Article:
Speaking at the Hungarian Institute of Foreign Affairs and Trade during his official visit to Hungary on Thursday, Locsin said the Philippines has experienced worse in the past under the Western financial system.
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The Philippines is not afraid of Chinese ‘debt trap’ — Teddy Locsin Jr.
Janvic Mateo (The Philippine Star) - February 17, 2019 - 12:00am

MANILA, Philippines — The Philippines is not afraid of the so-called debt trap strategy of the Chinese government, according to Foreign Affairs Secretary Teodoro Locsin Jr.

Speaking at the Hungarian Institute of Foreign Affairs and Trade during his official visit to Hungary on Thursday, Locsin said the Philippines has experienced worse in the past under the Western financial system.

“The West went into paroxysms of ecstasy over our people power revolution, which was a rebuke to communism as a way forward,” he said, referring to the 1986 People Power Revolt that toppled the Marcos dictatorship.

“Still the West threatened our new democracy with financial destruction if it did not pay back every dollar lent by Western banks to the dictatorship which stole every cent of it. Democratic victory was good for a pat on the back, but not good enough for debt forgiveness,” he added.

Billions of loans were made by the Marcos government during the 21-year regime, with think tank Ibon Foundation saying that the country would continue to pay for these debts until 2025.

Several groups earlier warned the Duterte administration against accepting loans from China, noting the experience of countries such as Sri Lanka which had fallen into the so-called “debt-trap” strategy of Beijing.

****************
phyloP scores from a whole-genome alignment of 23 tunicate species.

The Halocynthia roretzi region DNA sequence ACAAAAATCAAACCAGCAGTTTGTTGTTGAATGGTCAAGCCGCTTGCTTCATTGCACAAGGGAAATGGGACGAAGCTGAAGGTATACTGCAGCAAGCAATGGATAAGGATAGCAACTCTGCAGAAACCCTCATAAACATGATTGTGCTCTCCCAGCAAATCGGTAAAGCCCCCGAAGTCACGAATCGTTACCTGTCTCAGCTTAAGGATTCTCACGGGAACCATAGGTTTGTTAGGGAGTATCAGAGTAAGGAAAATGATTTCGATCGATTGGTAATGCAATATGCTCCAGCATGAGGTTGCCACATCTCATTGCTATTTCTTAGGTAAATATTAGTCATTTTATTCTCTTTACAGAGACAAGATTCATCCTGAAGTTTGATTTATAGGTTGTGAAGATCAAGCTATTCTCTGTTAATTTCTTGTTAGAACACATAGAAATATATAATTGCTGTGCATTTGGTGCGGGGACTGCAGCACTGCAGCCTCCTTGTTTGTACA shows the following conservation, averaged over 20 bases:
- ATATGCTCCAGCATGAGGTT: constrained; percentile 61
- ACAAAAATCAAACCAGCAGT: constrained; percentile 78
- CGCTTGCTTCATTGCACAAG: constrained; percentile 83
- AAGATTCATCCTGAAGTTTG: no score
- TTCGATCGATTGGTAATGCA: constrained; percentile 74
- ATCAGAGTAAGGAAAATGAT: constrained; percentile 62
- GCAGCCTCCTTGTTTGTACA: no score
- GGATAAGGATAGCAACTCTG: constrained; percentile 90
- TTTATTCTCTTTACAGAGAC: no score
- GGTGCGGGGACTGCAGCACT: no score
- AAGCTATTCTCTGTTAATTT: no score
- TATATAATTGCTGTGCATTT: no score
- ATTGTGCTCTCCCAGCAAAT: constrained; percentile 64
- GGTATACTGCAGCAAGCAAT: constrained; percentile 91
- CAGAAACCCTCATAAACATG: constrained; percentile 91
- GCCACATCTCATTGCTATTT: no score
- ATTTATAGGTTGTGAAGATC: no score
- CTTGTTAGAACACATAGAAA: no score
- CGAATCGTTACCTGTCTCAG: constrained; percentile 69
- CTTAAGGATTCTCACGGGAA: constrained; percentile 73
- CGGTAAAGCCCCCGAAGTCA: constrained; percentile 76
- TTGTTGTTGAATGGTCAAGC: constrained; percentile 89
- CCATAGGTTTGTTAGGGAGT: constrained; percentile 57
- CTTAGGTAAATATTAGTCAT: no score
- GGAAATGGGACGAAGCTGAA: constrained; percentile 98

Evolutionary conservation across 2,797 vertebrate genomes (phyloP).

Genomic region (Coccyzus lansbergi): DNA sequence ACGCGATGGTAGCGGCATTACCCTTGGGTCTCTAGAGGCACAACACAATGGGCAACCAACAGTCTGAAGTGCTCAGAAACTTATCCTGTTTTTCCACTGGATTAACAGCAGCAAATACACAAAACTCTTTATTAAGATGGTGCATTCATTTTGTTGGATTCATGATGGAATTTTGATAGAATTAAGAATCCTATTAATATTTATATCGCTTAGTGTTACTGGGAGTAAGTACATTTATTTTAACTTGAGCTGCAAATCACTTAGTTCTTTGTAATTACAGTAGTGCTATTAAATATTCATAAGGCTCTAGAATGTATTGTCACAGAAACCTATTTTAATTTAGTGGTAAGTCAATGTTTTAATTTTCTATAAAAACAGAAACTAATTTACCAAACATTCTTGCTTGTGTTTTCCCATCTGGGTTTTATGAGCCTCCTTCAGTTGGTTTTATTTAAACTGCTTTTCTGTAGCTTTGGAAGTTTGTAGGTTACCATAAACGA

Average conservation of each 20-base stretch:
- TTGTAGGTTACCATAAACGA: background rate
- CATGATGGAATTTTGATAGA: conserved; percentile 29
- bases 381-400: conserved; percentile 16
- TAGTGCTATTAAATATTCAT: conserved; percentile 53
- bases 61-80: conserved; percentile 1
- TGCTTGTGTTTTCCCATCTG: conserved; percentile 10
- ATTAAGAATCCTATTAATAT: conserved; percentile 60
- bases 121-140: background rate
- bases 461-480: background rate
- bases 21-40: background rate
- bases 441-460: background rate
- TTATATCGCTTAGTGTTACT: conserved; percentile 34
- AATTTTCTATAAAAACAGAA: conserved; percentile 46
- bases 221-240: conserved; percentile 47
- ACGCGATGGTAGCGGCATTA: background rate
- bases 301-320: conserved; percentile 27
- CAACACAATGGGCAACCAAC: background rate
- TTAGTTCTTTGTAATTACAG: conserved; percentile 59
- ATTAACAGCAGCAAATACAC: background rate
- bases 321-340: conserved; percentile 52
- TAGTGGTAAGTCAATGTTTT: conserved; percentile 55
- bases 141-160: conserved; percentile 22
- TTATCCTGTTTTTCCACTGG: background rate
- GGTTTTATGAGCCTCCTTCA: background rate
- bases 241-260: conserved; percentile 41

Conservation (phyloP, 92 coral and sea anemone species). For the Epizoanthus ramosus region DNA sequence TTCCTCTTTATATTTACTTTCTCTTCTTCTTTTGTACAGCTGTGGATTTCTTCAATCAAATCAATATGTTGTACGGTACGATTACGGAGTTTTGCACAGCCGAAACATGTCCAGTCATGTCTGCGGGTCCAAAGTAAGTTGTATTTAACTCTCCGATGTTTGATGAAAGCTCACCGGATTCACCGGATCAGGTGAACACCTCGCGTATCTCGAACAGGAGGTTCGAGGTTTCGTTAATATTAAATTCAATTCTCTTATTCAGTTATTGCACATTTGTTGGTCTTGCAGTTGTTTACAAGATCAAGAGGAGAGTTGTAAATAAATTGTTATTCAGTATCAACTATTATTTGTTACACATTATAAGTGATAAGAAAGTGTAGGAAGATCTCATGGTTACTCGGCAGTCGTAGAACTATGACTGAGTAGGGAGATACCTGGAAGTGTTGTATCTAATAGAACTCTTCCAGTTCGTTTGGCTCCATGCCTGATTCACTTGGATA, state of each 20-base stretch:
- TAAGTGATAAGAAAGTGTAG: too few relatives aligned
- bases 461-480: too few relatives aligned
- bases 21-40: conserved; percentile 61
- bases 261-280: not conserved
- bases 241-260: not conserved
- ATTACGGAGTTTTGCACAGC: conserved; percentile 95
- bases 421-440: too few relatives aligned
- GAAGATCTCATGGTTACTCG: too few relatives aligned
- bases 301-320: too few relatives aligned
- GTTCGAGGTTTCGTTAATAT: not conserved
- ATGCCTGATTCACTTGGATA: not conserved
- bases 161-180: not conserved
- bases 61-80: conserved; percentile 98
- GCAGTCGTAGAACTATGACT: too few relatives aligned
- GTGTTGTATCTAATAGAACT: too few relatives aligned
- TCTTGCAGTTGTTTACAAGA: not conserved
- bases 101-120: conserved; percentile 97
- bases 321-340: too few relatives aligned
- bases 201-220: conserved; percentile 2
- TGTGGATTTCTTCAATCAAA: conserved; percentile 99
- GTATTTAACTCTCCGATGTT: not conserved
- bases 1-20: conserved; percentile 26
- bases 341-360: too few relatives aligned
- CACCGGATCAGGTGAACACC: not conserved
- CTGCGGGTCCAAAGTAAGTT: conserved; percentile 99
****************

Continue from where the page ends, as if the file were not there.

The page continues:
In his lecture, Locsin also said the Philippines under the Duterte administration was able to manage its disagreements with China over territories in the South China Sea.

He said the government was able to do so “without retreating an inch from our rightful and inalienable ownership of everything within the widest extent of our sovereign reach in history and international law.”

Locsin did not discuss recent activities of China in the disputed region, including the construction of various facilities in features within the Philippines’ exclusive economic zone.

The secretary, however, recognized that there are continuing disputes and differences in the region, not only with China but with other claimant states such as Vietnam and Taiwan.

“Hungary experienced the same losses of its historical territorial extent. But, as I said standing beside the Chinese foreign minister, ‘these differences need not stand in the way of mutually beneficial cooperation in other areas of common endeavor,’” added Locsin.

Enemy to enemies

Locsin said he has discarded the “friend to all, enemy to none” policy pursued by his predecessors in the Duterte administration.

He said the Department of Foreign Affairs has moved on from the “trusting attitude” exhibited in the past to adapt to changing realities of international affairs.

“So in my watch I refined our foreign policy to ‘friend to friends, enemy to enemies, and a worse enemy to false friends,’” he added, without indicating who these “false friends” are.

Locsin, however, reiterated the so-called “independent foreign policy” pursued by President Duterte since assuming office in 2016.

“When I first addressed our foreign ministry on my assumption of office, I told them how a truly independent foreign policy should be pursued,” recalled the foreign affairs secretary, the third to serve under the present administration.

“It is not independent foreign policy if you simply switch the master before whom you are kneeling. You are still on your knees before another master. An independent foreign policy means getting off your knees and on your feet – and standing up for your country. That is true independence,” he noted.

And while the Philippine Constitution renounces war as an instrument of national policy, Locsin said it only refers to offensive war and never to national defense.

CHINESE ‘DEBT TRAP’ HUNGARIAN INSTITUTE OF FOREIGN AFFAIRS AND TRADE TEODORO LOCSIN JR.
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